‘Fellows who gave their all’

Tol Cemetery, 1945: My grandfather's cousin, Ronald Cantwell, was among 130 Australian PoWs massacred by the Japanese who were buried here in 1945.

Today, 25 April, is Anzac Day, the national day of remembrance in Australia and New Zealand for  all  who’ve served and died in military operations for their countries.

Originally, it marked the anniversary of the Allied landings at Gallipoli on 25 April 1915, when Australians and New Zealanders, alongside other Commonwealth and Allied troops, fought their first major action of World War.

The landings started a campaign that was, ultimately, a failure but the comradeship, sacrifice, pluck and daring shown by the Anzacs marked a key point in forging the spirit of the two new nations.

Seventy years ago, and 27 years after the Gallipoli landings, Australians and New Zealanders were at war much nearer to home, in the jungles of Malaysia, Burma, Borneo, New Guinea, Timor and the Solomons. Today’s Anzac Day post is dedicated to those men and women who served and died fighting the Japanese in the Pacific and Burma campaigns.


  • Private Ronald Maurice Cantwell, NX46687, 2/10 Field Ambulance AIF, executed at Tol Plantation, Rabaul, 4 February 1942.
  • Private William Duncan McKillop, NX54802, 2/19 Battalion AIF, killed in action at Singapore, 15 February 1942.
  • Private William Kitchener Criddle, WX17577, 2/28 Battalion AIF, died of illness at Columbo, 29 September 1942.
  • Private James Johnston Midgley, NX25816, 2/3 Motor Ambulance Convoy, captured at Singapore 1942, died on the Sandakan Death March 16 March 1945.


  • Private Robert Clement, VX26158, 2/40 Battalion AIF, captured on Timor 13 June 1942, freed 5 September 1945, died 1995.

And the numerous other members of my family who served in Burma and the Pacific between 1941 and 1946, plus all those who’ve served their countries before and since.

An Australian soldier wrote this poem late in the Pacific Campaign:

Mopping Up

We’ve nineteen dead on the Buin road,
Ten more on the jungle track,
And all day ling there’s a broken line
Of our wounded streaming back;
We’ve fought all night by the Hongori,
With ne’er a bite nor sup,
And tomorrow’s back page news will quote
Our forces are “mopping up”.

As dawn awakes with a jaded eye,
Discarding its misty pall,
White crosses mount on the Numa trail
For fellows who gave their all;
In Isimbai ridges, Sorakin’s groves,
They drained to the dregs hell’s cup;
But the blood they gave was a trifling thing-
They were only “mopping up”.

The screaming silence of ambushed swamps,
The horrors of obscene bog,
The villainous foe in filthy league
With blanketing rain and fog
Are trifling things the critics know
Should never hold heroes up;
Good God! Why? This isn’t war at all-
We are merely “mopping up”.

We make no claim to the heroic mould,
But this little boon we ask-
Those arm chair critics just sent up to here
To share in our simple task,
When they’ve been on speaking terms with death
And they’ve tallied the blood cost up,
Perhaps they’ll coin a more adequate phrase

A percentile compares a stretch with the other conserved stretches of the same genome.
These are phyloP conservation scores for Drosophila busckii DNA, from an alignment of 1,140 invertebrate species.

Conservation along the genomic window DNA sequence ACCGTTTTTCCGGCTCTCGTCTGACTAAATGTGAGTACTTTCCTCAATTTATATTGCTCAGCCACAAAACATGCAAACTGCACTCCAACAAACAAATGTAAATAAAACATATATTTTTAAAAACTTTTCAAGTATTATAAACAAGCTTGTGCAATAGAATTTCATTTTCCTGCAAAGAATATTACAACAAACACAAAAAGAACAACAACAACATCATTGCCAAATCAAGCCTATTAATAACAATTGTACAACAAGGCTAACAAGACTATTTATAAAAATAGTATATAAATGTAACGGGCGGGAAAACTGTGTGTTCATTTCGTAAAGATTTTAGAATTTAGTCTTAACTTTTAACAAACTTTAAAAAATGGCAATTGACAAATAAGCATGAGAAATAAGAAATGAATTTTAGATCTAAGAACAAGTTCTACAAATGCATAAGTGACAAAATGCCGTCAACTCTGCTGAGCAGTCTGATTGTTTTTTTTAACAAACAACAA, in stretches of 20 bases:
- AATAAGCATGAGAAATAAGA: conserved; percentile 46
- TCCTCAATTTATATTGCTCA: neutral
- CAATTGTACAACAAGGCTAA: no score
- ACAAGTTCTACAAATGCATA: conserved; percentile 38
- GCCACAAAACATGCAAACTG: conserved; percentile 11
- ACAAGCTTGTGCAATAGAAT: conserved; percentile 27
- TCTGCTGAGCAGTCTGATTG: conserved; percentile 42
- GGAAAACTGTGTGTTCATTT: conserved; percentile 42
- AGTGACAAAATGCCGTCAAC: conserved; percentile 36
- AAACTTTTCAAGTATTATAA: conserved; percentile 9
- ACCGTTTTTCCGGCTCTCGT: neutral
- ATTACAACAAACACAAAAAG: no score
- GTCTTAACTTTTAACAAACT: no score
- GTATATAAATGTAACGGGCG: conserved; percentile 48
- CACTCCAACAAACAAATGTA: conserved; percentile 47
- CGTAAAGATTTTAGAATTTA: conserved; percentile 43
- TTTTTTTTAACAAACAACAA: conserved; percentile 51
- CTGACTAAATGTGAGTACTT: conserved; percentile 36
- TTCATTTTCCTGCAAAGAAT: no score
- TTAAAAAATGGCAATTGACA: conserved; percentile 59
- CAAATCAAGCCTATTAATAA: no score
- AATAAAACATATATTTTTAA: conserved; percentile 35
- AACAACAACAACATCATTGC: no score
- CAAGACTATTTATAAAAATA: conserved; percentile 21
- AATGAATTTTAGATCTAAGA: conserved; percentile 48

Than casual “mopping up”.

—Author “A South Australian member of the 3rd Division AIF in the Solomons”,
published in the Adelaide Advertiser, 31 July 1945.

At the going down of the sun and in the morning

We will remember them.



6 Responses to “‘Fellows who gave their all’”

  1. Nicely done mate. A thought like this goes a long way for this old soldier and I am sure also for many others who have walked the road of service to ones country in times of need.

  2. A few Diggers in my family too, including one who didn’t make it. Thanks for reminding me.

  3. I was fortunate enough to be in Australia on Anzac day several years ago, and accompanied my Great Uncle to what we would term a service of rememberance.
    It was incredibly moving, and totally different to our own Rememberance day. The atmosphere was respectful but not sombre or maudlin. Children marched, voluntary groups marched, Old people marched, people sat on the grass and heard speeches that were filled with pride – the are so incredibly proud of their contribution, as they should be. They are certainly not afraid to show that pride and to celebrate their great country and its contribution, and this is a truely multi-generational emotion.

    I learned that day that although you cannot celebrate loss, you can celebrate pride.

    • Anzac Day has a very different feel to Remembrance Day in the UK. There’s much wider community involvement, much more understanding, sympathy and pride for those who’ve “done their bit”, and there’s a real of mix of formal and informal remembrance. There’s a real feeling that people today owe a debt to those whose values of freedom, courage, mateship and sacrifice made Australia what it is today.

  4. Loved this post. My grandfather was captured and worked on the Burma railway, he had some fascinating and more often than not hilarious stories (kept the horrors to himself) and was never boastful. He was a man amongst men and only died a little over a year ago… Thanks for a wonderful post.

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